BERLIN — The Cold War is long since over, the capital is no longer Bonn, the “small town in Germany” of John le Carré fame, and few nations have exhibited a stronger reaction against the modern surveillance state.
Yet recent weeks have brought fresh reminders that the Spy vs. Spy game goes on in Germany, which remains caught geographically and historically between Russia and the West.
The espionage cases that have caused severe new strains between the United States and Germany grew, paradoxically, out of German concerns about renewed Russian intelligence activity.
Based on German news reports and sketchy data from government officials on both sides of the Atlantic, the two cases also appear to be linked, at least tangentially.
The more troubling case centers on a 31-year-old employee of the federal intelligence service who was arrested July 2. He was detained on suspicion of spying for Russia, then shocked interrogators by claiming to have passed 218 German intelligence papers to the United States.
That man, identified only as Markus R., came on the radar of German counterintelligence on May 28, when he sent an e-mail to the Russian consulate in Munich offering information, the newspaper Süddeutsche Zeitung reported Saturday.
Since the Russian invasion of Crimea, senior German intelligence officials say, the Russians had stepped up their activity in Germany, seeking information on Berlin’s next steps, so counterintelligence was on alert for such contacts.
Markus R. was reportedly eager to impress the Russians, and attached at least one intelligence document to his e-mail: an anonymous denunciation of a defense ministry official as a Russian spy that had crossed his desk at the federal intelligence headquarters, according to Süddeutsche Zeitung.
German counterintelligence officials sought to ensnare Markus by replying to him from a false Russian e-mail address, suggesting a meeting. Markus apparently did not take the bait, and the Germans, casting about for more clues, forwarded the Gmail address used by Markus R. to the Americans, asking if they recognized it.
“There was no reply” from the Americans, as the newsmagazine Der Spiegel put it. Instead, Markus shut down the e-mail address.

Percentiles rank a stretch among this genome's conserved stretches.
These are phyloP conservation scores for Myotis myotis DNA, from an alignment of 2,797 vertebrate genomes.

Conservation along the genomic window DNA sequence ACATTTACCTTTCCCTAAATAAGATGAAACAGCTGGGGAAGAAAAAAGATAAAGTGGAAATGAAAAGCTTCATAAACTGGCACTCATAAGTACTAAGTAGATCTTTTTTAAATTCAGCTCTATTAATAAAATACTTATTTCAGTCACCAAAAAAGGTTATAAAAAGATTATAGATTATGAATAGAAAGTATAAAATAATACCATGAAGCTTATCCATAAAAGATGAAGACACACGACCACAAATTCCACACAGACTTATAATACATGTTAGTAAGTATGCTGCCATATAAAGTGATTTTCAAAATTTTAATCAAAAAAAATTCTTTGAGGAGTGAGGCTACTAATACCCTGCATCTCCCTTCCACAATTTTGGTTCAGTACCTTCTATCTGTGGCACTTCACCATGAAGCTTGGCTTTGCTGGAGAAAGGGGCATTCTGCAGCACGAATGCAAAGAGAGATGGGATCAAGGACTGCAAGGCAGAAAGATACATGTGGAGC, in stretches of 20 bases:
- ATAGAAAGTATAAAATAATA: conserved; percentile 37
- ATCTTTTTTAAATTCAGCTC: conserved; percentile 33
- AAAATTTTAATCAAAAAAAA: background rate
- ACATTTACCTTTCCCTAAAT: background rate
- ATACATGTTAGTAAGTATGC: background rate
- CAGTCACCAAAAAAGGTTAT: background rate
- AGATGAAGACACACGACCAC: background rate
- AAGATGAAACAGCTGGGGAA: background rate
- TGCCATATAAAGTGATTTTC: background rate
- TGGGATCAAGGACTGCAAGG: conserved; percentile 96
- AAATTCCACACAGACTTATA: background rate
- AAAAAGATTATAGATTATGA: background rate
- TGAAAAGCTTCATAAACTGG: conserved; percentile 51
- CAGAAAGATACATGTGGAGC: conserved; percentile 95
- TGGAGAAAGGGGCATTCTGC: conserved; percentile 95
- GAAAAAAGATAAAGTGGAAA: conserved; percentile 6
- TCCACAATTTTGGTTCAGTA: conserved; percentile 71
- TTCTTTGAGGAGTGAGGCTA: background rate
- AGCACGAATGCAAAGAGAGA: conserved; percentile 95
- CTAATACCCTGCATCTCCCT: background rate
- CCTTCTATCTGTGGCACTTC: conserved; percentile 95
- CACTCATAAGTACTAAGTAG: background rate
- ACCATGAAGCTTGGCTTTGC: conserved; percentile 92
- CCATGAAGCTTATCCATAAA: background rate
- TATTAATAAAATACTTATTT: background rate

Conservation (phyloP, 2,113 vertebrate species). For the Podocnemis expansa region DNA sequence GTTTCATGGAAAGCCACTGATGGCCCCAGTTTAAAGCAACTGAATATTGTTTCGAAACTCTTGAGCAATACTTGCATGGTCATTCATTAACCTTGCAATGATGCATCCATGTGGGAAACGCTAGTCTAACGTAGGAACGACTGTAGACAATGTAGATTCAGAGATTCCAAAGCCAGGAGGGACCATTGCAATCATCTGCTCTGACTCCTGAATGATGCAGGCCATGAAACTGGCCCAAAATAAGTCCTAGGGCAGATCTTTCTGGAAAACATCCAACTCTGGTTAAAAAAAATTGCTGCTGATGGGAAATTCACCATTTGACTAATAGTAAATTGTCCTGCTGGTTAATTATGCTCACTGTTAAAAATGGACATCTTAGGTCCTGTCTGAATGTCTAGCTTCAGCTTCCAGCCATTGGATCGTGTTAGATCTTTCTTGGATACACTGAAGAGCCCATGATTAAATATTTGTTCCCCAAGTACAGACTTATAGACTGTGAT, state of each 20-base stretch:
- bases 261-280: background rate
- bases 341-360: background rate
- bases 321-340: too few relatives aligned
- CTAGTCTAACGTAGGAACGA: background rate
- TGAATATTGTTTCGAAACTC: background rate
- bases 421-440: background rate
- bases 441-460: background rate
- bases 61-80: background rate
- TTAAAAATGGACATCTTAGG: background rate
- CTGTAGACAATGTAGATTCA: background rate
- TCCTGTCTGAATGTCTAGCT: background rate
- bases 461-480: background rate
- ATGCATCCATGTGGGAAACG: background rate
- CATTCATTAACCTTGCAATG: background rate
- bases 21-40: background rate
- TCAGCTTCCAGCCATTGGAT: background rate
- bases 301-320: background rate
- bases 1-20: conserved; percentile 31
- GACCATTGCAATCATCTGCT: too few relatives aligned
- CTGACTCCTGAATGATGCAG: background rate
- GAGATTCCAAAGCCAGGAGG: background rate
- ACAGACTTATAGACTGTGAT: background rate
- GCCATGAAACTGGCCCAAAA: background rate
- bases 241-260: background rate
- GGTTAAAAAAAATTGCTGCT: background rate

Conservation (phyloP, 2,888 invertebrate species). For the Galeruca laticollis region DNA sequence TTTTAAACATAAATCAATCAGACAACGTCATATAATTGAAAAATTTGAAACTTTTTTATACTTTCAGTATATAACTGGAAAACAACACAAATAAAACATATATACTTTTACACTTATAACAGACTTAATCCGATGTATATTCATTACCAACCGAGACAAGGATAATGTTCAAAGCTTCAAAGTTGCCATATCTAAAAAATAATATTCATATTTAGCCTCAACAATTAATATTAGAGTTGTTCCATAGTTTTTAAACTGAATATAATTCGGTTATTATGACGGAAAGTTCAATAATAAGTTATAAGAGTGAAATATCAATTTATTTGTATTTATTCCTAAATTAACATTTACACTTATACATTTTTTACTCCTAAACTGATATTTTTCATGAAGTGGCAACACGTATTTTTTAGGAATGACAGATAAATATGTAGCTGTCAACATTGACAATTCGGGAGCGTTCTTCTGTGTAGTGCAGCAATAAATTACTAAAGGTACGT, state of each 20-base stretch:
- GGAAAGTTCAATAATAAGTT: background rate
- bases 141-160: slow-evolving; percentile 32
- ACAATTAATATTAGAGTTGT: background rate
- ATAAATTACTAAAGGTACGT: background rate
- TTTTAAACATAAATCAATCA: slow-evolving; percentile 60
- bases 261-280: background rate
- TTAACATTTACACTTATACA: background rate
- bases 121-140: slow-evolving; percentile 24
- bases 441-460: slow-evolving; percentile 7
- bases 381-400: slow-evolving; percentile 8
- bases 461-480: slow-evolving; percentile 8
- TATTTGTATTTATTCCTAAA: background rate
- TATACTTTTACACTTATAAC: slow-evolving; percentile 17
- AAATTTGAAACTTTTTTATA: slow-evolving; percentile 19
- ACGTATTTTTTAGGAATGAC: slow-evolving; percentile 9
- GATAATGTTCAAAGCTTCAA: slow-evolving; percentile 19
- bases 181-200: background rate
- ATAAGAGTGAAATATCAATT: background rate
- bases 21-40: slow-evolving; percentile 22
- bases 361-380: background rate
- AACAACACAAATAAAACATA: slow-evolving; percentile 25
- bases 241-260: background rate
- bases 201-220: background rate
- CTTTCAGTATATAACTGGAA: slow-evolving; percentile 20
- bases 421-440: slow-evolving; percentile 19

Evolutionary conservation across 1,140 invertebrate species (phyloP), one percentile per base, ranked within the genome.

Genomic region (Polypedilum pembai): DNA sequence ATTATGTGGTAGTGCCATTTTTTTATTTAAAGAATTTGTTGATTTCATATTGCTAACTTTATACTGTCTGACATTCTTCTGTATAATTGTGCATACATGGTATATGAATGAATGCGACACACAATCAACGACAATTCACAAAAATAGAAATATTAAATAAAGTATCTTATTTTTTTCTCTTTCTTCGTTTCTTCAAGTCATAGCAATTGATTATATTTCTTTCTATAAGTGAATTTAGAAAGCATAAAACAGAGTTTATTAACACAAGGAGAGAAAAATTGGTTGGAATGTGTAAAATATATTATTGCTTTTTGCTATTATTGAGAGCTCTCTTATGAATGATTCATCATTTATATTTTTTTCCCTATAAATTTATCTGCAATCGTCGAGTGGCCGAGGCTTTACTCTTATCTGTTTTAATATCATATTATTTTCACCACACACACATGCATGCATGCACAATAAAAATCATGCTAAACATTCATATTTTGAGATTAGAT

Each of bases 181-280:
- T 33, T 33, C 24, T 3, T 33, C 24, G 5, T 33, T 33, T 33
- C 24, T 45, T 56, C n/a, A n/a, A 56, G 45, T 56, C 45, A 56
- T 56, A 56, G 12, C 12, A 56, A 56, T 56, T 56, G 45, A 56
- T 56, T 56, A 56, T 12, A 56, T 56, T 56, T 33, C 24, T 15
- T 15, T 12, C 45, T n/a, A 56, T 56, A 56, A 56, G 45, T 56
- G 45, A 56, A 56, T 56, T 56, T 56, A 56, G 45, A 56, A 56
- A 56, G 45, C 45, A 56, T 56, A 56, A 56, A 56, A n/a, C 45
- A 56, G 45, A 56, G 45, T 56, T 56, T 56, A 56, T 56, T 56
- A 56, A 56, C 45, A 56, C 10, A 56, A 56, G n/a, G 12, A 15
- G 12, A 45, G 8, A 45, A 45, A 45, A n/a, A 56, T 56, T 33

His arrest and subsequent admission that he had actually been working for the United States infuriated the Germans and embarrassed the United States, especially given previous disclosures that the Americans had been eavesdropping on the communications of millions of Germans and had tapped the mobile phone of Chancellor Angela Merkel.
Markus R., according to German news media accounts citing unidentified government and intelligence officials, had been working already for two years for the Americans, reportedly receiving about $34,000 for those 218 documents, and meeting his handlers three times in Austria, apparently to avoid detection.
It seems he was not satisfied. Süddeutsche Zeitung, whose reporters have talked to Markus R.’s lawyer, depicted him as someone eager for more money, who apparently arranged a meeting with the Russians on July 19, prompting counterintelligence to detain him — still thinking they were dealing with a spy for Moscow.
But there was yet another twist in store. The anonymous denunciation of the German defense official that Markus had included in his e-mail to the Russians turned out to be at the heart of a separate case that German counterintelligence officials had been monitoring since August 2010, said Andre Hahn, a member of the parliamentary commission that oversees Germany’s intelligence services.
The defense official, who has not been publicly named, had come under scrutiny after investigators received the anonymous tip saying the official was working for the Russians. The investigators, according to some news reports, also found evidence that the man had taken trips paid for by an American friend.
But the evidence was apparently thin, and it was not until last week, in the wake of Markus R.’s arrest and the diplomatic strains it caused with the United States, that the federal prosecutor sent police to raid the man’s home and office.
A day later, Germany demanded that the top US intelligence official in Berlin leave the country, a step rarely taken by one ally against another. But a senior German official said Friday that there might not be enough evidence to prosecute the second official for spying for either Russia or the United States.